In intl. affairs,Putin has been a statesman who has spoken always with confidence (his hours long annual TV interviews live) on intl. affairs,Russia's stand with clarity unlike the US which whether it was O'Bomber or Trump has swung like a pendulum in a Force 5 hurricane! this "solidity" in diplomacy and national power to projectr the Russian viewpoint is why nations are desperately flocking to Putin's doorstep to resolve the NoKO crisis.Should Putin defuse the crisis,Russia's intl. standing will rise even further and will ee a further and more rapid shift in the balance of power eastwards,where Russia,China and India (should the Chinese revise their anti-Indian attitude)could form a strong balancing role in global affairs in a reformed UNSC. Should Russia resolve the NoKo crisis,watch Japan (already making gestures to Russia) and SoKo change tack and become closer to Russia dumping the US as mil. protector in the process.

http://www.independent.co.uk/news/world ... 47511.html
What does Putin actually want? Russia's endgame with Trump, Europe and the Soviet Union 2.0
Former KGB man has been an indomitable force in Russian politics for two decades, but what is his geopolitical masterplan?


Harry Cockburn
'Putin’s game plan right now, internally, domestically, is to send warning signals to his critics that they might be murdered or they might be arrested' Reuters
Vladimir Putin has maintained a vice-like hold on the top tiers of Russian power for almost twenty years.

For international observers, the Russian leader is an unfathomable and enigmatic figure. He is rumoured to have a personal wealth worth billions and is said to enjoy access to luxury palaces and mega-yachts.

He has been officially been linked with ordering the murder of opponents, is claimed to be a ruthless “Tsar of corruption”, as well as perhaps being the man responsible for putting Donald Trump in the White House.

Mr Putin has cultivated a public image as a ‘man of action’ with his reported love of extreme sports, flying military jets and driving racing cars. He boasts black belts in judo and karate, broadcasts his love of both hunting and animal conservation, and he seems rarely to miss the opportunity to make a shirtless public appearance.

In Russia he is not merely a divisive political figure, but a man who inspires visceral displays of dissent among his opponents, many of whom risk arrest or worse.

READ MORE
Putin doesn't want to read Hillary Clinton's memoir, says Kremlin :rotfl: *(Ha!Ha! Sheer waste of time and money!)
Ukrainians fighting Putin-backed forces dismiss his peacekeeper plea
US ambassador to UN admits North Korea sanctions may not work
North Koreans 'will eat grass but will not give up nuclear programme'
Internationally, the country faces isolation and economic sanctions amid a recent history of military interventions and land-grabs in former Soviet states including Ukraine and Georgia.

But despite Mr Putin’s facility for generating incredulity in the West, he retains a remarkable public approval rating of 83 per cent in Russia, officially at least.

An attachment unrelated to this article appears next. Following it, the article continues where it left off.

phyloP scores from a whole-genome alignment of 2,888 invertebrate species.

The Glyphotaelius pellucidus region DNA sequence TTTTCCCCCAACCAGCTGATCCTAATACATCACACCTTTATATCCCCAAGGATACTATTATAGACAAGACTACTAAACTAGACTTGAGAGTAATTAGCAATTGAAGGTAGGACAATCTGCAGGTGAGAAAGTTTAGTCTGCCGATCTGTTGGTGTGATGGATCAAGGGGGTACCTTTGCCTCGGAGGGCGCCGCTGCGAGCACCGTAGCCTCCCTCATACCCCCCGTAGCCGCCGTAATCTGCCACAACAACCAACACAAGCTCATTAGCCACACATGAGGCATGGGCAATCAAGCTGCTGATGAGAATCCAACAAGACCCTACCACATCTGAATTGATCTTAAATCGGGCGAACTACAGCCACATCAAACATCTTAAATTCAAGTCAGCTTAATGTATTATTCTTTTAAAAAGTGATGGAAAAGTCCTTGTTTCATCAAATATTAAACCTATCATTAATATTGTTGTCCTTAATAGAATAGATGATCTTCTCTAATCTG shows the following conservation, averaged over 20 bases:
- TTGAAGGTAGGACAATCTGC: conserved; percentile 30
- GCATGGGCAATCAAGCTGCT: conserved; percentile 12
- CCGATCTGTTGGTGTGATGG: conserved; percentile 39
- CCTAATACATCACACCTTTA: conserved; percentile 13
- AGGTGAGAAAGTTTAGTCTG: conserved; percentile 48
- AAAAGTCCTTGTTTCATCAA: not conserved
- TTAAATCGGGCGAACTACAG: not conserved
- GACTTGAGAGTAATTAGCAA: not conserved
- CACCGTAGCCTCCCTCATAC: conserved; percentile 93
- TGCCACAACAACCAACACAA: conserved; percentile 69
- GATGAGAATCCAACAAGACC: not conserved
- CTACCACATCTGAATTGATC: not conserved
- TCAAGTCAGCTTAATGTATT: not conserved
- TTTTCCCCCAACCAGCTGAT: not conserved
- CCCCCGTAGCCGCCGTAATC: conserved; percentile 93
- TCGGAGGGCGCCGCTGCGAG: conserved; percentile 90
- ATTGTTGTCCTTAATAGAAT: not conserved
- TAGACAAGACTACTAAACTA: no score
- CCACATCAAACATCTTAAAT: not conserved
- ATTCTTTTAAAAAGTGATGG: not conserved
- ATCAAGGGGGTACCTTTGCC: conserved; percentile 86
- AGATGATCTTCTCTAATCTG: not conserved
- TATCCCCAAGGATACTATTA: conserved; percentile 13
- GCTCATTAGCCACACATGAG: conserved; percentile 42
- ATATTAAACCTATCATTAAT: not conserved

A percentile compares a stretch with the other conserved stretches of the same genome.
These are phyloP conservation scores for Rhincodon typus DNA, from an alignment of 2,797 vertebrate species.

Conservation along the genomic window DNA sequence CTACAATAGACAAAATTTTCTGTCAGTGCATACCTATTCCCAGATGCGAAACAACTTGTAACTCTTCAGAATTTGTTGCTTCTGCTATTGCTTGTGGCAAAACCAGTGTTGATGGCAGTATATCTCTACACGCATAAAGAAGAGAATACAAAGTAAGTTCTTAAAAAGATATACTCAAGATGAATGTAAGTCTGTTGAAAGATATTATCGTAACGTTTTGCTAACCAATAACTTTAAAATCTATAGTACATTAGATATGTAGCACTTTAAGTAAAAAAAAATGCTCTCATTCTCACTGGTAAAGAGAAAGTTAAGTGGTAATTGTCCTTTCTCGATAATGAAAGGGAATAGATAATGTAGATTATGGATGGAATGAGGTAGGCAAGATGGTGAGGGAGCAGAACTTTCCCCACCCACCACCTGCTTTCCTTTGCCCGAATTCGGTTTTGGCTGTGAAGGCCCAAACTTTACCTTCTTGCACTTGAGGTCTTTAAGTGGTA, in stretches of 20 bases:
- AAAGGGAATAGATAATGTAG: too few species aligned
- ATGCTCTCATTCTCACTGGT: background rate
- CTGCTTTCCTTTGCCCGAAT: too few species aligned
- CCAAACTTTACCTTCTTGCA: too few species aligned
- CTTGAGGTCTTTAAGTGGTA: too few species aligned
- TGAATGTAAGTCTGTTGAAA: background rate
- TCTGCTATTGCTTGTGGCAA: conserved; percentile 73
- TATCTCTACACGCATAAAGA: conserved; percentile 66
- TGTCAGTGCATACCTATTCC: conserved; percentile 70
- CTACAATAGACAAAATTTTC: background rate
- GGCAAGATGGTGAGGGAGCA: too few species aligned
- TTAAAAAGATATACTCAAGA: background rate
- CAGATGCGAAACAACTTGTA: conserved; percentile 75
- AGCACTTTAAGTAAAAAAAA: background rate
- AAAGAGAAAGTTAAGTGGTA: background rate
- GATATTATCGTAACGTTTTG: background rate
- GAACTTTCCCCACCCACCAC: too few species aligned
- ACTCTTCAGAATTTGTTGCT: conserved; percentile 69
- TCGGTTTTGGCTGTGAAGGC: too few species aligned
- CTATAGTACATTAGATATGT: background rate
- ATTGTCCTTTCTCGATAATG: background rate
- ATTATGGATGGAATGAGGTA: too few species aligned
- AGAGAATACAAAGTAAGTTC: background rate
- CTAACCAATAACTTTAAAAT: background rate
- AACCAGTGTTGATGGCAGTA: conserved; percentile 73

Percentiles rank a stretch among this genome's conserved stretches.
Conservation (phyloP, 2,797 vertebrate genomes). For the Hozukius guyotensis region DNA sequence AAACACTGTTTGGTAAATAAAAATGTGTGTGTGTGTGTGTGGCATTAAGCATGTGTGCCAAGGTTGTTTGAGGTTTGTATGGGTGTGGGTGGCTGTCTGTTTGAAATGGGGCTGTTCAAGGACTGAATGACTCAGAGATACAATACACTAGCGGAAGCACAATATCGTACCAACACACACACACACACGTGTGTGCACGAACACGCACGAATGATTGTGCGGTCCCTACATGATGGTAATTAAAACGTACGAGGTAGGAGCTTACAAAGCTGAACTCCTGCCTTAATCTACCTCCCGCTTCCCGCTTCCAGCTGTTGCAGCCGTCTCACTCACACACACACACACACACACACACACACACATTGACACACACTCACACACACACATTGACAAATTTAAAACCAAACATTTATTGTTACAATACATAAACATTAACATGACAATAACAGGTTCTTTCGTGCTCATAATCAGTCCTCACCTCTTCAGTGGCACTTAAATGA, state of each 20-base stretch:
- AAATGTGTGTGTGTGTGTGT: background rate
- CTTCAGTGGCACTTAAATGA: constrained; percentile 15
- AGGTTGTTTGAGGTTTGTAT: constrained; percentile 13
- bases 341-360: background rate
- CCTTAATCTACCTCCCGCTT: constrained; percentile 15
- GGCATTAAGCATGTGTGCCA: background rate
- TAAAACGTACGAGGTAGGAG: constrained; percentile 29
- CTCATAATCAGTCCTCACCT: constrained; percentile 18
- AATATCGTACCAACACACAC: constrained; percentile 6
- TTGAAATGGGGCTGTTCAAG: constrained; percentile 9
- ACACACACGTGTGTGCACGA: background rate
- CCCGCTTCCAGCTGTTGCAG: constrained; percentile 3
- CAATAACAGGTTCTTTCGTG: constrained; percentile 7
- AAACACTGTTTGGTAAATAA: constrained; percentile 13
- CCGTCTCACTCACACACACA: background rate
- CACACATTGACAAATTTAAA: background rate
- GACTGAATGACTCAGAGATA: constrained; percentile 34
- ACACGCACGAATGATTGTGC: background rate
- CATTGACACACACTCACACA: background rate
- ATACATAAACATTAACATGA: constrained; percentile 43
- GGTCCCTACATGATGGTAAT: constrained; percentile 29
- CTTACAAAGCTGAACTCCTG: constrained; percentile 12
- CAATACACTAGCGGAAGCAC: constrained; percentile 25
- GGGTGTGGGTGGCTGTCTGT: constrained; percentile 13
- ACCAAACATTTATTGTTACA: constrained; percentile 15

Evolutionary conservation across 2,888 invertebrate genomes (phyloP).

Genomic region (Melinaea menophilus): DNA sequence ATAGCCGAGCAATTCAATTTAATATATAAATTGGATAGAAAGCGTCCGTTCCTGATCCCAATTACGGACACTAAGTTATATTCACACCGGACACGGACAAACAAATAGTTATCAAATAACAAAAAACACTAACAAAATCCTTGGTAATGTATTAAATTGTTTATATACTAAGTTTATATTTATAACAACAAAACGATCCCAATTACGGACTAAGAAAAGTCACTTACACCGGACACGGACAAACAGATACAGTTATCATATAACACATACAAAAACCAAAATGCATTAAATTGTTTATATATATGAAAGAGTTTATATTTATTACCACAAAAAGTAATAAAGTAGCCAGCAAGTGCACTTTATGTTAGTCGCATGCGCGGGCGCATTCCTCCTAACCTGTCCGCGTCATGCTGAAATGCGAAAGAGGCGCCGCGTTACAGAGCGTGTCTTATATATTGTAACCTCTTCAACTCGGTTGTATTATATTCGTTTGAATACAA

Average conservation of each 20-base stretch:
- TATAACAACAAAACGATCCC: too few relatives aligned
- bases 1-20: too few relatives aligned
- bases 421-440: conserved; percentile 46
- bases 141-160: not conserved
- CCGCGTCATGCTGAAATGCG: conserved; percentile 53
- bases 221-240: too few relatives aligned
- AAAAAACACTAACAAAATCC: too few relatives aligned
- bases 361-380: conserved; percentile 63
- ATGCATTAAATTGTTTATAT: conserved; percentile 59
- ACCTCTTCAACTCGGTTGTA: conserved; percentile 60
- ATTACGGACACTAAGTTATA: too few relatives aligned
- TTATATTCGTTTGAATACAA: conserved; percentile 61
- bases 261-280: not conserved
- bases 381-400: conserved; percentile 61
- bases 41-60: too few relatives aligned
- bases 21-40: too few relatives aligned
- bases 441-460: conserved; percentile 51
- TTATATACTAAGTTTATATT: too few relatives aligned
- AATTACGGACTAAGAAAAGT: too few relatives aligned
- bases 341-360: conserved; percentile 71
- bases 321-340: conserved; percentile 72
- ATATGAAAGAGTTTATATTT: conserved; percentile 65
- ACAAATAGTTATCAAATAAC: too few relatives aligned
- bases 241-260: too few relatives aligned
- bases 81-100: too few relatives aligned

Love him or loathe him, since Mr Putin rose through the ranks of Boris Yeltsin’s enfeebled government in the late 1990s, Russia has changed beyond all recognition.

One of his early apparent successes was Russia’s sudden economic growth after he took power.

Following the economically disastrous collapse of the Soviet Union and the required market reforms under Yeltsin, the new president's administration slashed business rates, renationalised parts of the oil industry and exported oil during a period of rising prices. The results were rapid.

Between 1999 and 2006, Russians’ real disposable income doubled. For many Russians, this period of unprecedented growth sealed Mr Putin’s reputation as a shrewd politician and he is still remembered for it today.

But what does the Russian leader want now, and how is he going to get it?

Zapad
This week Russia and the former-Soviet state Belarus embark upon vast military exercises which European observers estimate could involve as many as 100,000 troops – significantly more than the 5,500 Russian personnel and 7,200 Belarussian troops the Russian defence ministry has said will be involved.

Countries in the West are deeply uneasy about the exercise, codenamed "Zapad", or "West". As President Trump and the North Korean authorities continue exchanging provocations, the Zapad exercise is expected to contain a dry-run for nuclear military engagement,

In addition, previous iterations of the manoeuvres heralded Russia’s invasion of Crimea in 2008 and of Ukraine in 2014.

But the war games are unlikely to provide the “Trojan Horse” for a land grab, as some in the US fear, says Mathieu Boulegue, a research fellow at the Royal Institute of International Affairs.

“Zapad is a routine exercise, so there is no cause for alarm in the sense that Russia will stick to the scenario,” Mr Boulegue told the Independent. “Everything they want to rehearse is ready and it’s been planned for the past few years.

“But there is a kind of game of hypocrisy with Russia on one side and the West on the other

“We want to acknowledge Zapad as being potentially threatening, but we don’t want to give Russia the chance to brag about their military prowess.”

Distraction
But is the huge military exercise simply a distraction from what Mr Putin is attempting?

US historian Amy Knight, author of forthcoming book Orders From Above: The Putin Regime and Political Murder, and described by the New York Times as “the West's foremost scholar” of the KGB, said a recent wave of arrests, imprisonments and intimidation in Russia could be read as preparations for the 2018 Russian presidential election, in which Mr Putin is expected to stand and win.